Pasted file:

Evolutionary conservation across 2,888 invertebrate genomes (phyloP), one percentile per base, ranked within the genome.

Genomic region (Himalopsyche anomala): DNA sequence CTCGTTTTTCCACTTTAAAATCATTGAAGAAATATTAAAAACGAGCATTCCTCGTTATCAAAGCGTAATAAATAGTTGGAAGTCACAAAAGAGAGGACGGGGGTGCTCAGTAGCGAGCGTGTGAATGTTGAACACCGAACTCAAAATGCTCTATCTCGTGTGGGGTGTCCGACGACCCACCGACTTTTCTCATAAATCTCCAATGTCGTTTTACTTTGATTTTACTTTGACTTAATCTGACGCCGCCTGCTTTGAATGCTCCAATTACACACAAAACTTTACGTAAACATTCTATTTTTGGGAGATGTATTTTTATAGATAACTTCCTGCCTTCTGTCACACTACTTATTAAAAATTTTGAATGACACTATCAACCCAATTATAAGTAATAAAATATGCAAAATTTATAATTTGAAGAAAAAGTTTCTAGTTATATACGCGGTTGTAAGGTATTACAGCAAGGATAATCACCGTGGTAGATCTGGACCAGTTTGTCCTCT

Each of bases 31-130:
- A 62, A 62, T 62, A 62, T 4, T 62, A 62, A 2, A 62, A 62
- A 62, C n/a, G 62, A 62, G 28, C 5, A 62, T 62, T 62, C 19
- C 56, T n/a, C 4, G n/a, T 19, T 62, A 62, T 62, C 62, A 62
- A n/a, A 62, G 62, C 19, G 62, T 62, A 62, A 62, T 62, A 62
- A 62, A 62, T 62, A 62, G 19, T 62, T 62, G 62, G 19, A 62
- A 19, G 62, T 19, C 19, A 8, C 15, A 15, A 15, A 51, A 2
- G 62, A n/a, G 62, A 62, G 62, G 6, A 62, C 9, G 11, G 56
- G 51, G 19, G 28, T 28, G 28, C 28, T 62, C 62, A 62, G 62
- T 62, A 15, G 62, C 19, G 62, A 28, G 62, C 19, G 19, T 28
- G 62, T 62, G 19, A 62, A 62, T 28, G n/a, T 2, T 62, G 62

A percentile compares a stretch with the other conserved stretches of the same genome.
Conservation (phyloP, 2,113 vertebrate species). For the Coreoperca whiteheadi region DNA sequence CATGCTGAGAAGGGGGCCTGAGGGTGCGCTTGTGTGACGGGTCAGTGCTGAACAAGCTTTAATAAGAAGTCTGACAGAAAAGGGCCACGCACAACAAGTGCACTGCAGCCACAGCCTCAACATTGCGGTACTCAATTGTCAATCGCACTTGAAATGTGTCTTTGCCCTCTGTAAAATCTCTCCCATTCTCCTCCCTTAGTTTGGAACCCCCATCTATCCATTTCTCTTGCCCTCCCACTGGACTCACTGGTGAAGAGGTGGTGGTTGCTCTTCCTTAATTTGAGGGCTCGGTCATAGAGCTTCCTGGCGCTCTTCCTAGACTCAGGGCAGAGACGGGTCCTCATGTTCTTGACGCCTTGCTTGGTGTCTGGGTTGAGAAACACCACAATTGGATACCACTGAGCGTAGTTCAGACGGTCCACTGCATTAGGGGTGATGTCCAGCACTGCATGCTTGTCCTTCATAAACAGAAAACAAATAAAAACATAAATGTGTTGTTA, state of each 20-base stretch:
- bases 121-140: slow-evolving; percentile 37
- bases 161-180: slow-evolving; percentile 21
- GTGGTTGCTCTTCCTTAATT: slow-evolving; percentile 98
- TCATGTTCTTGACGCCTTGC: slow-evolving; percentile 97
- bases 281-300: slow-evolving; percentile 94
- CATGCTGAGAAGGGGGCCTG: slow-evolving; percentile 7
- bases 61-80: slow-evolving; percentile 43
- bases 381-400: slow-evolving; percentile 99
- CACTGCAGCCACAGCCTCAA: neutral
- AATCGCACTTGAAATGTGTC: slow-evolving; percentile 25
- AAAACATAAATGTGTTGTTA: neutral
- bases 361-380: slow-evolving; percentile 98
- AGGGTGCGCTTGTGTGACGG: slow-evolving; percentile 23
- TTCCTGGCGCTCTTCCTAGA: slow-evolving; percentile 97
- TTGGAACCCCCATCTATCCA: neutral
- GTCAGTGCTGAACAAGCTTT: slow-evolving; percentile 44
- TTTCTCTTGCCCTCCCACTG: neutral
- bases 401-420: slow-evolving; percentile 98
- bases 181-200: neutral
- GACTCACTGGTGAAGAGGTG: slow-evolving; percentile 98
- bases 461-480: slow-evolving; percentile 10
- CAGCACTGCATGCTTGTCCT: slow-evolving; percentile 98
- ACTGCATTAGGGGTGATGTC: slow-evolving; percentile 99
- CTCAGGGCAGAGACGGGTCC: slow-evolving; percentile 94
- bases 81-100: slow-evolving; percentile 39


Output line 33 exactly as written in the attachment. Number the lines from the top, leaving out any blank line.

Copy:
- bases 401-420: slow-evolving; percentile 98